Noting the state "has invested a lot in Clark County," Fletcher specifically mentioned the state-funded construction project to build a new bridge linking Van Meter Road to the west end of the Winchester-Clark County Industrial Park, where the local campus of the Bluegrass Community and Technical College is under construction.
He also highlighted the state's commitment to build a new interchange on the Mountain Parkway at Kiddville Road in the southeastern part of the county.
"We want to spend more in your communities than in Frankfort," Fletcher said, "which is why we have downsized state government."
In the remainder of his speech, he touched on the major themes of his campaign, including efficiency in state government, emphasis on education and health care, and the importance of economic development.
Early in his term, he said, he was able to consolidate 14 state cabinets into nine, and turned a rainy day fund, "which was depleted when I took office," into a surplus. He added 2007 will mark the fourth consecutive year the commonwealth will operate in the black.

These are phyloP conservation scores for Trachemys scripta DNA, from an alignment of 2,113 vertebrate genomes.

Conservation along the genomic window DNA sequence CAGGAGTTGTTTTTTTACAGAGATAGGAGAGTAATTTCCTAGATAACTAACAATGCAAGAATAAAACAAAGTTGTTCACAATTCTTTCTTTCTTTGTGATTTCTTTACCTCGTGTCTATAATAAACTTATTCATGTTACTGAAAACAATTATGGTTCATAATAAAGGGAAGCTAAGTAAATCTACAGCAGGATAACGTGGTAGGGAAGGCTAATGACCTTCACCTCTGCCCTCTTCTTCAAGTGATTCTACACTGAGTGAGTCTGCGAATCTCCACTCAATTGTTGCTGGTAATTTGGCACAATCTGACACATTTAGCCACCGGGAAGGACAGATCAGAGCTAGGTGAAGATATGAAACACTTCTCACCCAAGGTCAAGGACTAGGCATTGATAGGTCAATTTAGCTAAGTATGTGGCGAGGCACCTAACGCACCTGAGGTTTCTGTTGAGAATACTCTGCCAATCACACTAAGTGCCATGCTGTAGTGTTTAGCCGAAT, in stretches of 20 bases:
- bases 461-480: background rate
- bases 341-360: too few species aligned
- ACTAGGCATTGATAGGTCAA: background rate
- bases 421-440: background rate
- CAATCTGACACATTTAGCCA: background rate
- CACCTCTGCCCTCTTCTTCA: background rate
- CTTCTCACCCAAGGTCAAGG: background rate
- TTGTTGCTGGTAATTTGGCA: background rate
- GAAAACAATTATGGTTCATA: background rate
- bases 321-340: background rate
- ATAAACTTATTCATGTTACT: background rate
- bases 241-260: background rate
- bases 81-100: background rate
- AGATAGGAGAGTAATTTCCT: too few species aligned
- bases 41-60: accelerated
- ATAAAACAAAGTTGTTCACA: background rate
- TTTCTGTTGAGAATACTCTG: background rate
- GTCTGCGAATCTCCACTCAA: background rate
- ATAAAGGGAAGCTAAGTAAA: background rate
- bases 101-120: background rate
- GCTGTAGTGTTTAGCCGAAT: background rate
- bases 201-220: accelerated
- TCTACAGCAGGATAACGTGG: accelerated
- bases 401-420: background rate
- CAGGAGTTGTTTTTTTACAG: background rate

Strengthening Kentucky's education system has been another priority, and Fletcher said Kentucky needs to stress the teaching of math and science, increase spending on secondary school technology and emphasize early childhood development.
"Under the Kentucky Covenant, we want to tell every eighth grader that, if you work hard and get the grades, we'll make sure you can afford higher education," Fletcher said, to applause from his audience.
Calling health care "a major, major issue," he said under his leadership Kentucky has led the nation in Medicaid reform and is expected to save $1 billion over the next seven years without sacrificing programs or cutting off health care services. As health care costs continue to rise, Fletcher said the state must do all it can "to make health care affordable for every Kentuckian."
Noting that gasoline has passed $3 per gallon in most areas, Fletcher said the price of gas is becoming a campaign issue in the governor's race.
"We must reduce our dependence on oil from the Middle East," he said, "and Kentucky can lead the way" by developing coal gasification projects and biofuels based on agriculture products raised in Kentucky.
In additional impromptu remarks outside the restaurant on the way back to the bus, Fletcher called on Northup to release her tax records for public scrutiny, as Fletcher says he has already done.
To the supportive crowd that turned out to meet him, Fletcher praised the team he has put in place and said he was proud to campaign on his record.
"We have a good record to stand on, and we will move Kentucky forward," he said, closing with the campaign motto, "if the Fletcher-Rudolph team wins, Kentucky wins."